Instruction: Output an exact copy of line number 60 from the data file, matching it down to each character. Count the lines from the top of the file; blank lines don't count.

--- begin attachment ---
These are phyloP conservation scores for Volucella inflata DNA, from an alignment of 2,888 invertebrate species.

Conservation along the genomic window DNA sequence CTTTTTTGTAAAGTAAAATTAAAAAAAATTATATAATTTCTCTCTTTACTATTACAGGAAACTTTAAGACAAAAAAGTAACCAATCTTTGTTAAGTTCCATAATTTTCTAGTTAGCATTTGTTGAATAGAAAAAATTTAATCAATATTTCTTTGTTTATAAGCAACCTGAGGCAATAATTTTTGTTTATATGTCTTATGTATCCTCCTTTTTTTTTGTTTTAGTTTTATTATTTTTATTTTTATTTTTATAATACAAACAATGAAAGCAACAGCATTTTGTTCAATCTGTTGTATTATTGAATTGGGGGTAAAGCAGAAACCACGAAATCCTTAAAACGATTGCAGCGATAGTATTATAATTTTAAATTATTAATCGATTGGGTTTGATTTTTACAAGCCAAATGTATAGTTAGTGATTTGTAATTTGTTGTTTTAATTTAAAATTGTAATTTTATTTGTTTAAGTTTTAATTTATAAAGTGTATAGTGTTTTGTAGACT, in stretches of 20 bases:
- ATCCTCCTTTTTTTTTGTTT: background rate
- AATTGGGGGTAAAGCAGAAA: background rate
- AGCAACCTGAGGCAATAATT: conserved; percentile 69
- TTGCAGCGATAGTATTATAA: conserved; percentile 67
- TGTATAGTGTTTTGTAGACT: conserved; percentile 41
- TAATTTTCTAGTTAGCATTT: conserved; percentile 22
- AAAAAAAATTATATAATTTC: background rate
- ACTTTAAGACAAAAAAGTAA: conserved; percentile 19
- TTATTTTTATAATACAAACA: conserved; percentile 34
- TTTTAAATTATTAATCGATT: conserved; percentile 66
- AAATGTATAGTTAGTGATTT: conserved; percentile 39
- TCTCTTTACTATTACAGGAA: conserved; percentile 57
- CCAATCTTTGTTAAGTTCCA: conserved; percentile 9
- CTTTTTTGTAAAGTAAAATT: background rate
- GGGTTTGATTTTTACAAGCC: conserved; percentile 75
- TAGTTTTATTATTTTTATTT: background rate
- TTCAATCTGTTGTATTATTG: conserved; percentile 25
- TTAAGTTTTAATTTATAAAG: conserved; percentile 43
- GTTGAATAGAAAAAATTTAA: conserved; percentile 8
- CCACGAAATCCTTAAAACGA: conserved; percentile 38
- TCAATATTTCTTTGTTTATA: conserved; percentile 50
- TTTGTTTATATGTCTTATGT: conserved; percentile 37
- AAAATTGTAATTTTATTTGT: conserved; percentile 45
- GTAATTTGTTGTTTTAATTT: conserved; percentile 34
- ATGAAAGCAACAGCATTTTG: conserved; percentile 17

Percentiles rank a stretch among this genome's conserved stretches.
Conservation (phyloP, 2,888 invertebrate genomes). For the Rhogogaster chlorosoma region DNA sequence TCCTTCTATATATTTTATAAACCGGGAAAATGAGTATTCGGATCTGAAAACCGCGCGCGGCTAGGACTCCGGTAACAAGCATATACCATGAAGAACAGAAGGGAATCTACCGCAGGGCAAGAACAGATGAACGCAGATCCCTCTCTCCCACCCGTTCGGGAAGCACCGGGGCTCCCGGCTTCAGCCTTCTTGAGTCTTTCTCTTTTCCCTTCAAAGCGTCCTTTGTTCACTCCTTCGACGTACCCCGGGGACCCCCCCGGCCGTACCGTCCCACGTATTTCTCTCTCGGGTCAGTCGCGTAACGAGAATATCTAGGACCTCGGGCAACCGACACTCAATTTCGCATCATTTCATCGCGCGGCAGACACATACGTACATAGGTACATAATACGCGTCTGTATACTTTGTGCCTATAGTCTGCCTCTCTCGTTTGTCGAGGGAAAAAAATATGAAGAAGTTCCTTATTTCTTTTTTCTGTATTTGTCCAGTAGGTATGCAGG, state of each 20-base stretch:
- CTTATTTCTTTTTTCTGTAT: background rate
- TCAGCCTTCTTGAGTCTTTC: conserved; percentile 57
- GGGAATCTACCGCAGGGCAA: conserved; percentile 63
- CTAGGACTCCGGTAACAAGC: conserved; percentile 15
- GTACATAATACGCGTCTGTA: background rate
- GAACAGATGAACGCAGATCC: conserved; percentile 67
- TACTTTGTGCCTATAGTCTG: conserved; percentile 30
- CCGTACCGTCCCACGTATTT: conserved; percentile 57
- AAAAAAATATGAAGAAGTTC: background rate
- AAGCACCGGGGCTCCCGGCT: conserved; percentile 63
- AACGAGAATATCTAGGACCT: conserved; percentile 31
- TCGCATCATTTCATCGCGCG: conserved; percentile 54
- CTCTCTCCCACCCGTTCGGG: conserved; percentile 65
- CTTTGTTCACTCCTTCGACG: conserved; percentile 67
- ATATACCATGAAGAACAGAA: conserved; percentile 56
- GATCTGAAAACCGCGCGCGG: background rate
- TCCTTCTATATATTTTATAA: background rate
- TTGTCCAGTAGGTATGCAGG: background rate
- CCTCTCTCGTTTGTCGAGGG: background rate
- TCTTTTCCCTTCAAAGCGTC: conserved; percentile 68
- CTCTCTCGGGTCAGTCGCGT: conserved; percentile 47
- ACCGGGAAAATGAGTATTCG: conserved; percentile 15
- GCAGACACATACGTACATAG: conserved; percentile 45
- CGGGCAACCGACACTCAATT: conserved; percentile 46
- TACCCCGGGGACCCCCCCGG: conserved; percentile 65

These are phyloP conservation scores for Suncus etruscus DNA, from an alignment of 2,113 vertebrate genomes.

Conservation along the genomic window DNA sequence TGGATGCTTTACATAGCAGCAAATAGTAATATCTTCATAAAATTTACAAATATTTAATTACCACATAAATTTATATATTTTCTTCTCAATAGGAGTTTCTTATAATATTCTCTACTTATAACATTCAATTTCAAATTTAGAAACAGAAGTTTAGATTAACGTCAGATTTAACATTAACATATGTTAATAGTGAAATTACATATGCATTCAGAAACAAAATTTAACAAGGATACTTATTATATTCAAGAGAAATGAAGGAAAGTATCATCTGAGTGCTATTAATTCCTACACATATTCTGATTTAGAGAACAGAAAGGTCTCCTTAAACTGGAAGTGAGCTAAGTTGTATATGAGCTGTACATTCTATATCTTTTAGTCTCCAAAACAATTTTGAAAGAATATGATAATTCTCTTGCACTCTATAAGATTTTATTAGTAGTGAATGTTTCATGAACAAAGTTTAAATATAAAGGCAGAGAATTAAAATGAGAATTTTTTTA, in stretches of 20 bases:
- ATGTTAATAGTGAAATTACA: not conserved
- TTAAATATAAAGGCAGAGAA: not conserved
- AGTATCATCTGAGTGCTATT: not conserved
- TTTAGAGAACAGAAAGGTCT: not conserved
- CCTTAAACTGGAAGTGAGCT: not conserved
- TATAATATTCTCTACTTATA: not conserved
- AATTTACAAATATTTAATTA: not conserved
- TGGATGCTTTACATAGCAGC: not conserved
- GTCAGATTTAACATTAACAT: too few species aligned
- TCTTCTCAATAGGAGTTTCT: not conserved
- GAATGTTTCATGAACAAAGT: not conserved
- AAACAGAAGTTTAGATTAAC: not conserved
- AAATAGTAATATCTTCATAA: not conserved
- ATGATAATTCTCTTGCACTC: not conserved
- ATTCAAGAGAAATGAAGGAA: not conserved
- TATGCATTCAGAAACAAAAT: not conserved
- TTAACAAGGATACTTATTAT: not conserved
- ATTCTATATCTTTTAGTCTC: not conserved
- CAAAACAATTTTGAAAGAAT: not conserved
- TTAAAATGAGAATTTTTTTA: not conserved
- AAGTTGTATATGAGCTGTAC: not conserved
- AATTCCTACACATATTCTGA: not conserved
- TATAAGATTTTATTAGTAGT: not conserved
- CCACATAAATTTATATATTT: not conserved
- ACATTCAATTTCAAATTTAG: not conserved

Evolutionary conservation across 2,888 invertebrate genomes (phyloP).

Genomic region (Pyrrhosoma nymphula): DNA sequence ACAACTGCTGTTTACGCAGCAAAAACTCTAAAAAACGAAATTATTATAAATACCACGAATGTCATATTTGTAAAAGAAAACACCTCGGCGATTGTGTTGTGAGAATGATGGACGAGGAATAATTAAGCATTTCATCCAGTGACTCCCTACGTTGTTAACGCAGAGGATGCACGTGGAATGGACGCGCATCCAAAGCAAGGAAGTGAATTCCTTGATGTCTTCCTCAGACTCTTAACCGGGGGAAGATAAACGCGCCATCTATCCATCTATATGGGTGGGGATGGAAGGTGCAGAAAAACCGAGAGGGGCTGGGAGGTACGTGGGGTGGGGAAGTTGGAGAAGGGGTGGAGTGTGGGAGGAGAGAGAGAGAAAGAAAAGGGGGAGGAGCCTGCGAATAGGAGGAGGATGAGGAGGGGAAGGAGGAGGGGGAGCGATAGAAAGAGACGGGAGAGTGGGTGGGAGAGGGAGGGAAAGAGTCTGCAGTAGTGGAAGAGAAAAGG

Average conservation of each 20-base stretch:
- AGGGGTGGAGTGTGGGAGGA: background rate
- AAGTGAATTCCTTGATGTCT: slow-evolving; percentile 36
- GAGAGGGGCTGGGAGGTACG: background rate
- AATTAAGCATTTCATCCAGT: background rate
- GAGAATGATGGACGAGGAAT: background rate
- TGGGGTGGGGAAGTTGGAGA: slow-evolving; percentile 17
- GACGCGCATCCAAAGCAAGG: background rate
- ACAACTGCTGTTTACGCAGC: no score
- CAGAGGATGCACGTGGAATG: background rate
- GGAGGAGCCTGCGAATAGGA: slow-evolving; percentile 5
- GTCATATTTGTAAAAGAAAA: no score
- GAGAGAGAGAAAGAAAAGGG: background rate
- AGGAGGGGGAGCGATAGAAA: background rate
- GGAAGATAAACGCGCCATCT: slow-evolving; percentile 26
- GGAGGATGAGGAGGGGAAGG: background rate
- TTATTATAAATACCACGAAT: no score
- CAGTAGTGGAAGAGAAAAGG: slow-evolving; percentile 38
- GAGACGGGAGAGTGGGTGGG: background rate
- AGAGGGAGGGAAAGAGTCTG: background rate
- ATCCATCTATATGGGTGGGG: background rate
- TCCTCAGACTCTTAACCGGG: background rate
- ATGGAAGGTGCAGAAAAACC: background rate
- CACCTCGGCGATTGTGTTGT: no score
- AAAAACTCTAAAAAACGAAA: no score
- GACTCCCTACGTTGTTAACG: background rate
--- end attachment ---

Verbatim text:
- TTTAGAGAACAGAAAGGTCT: not conserved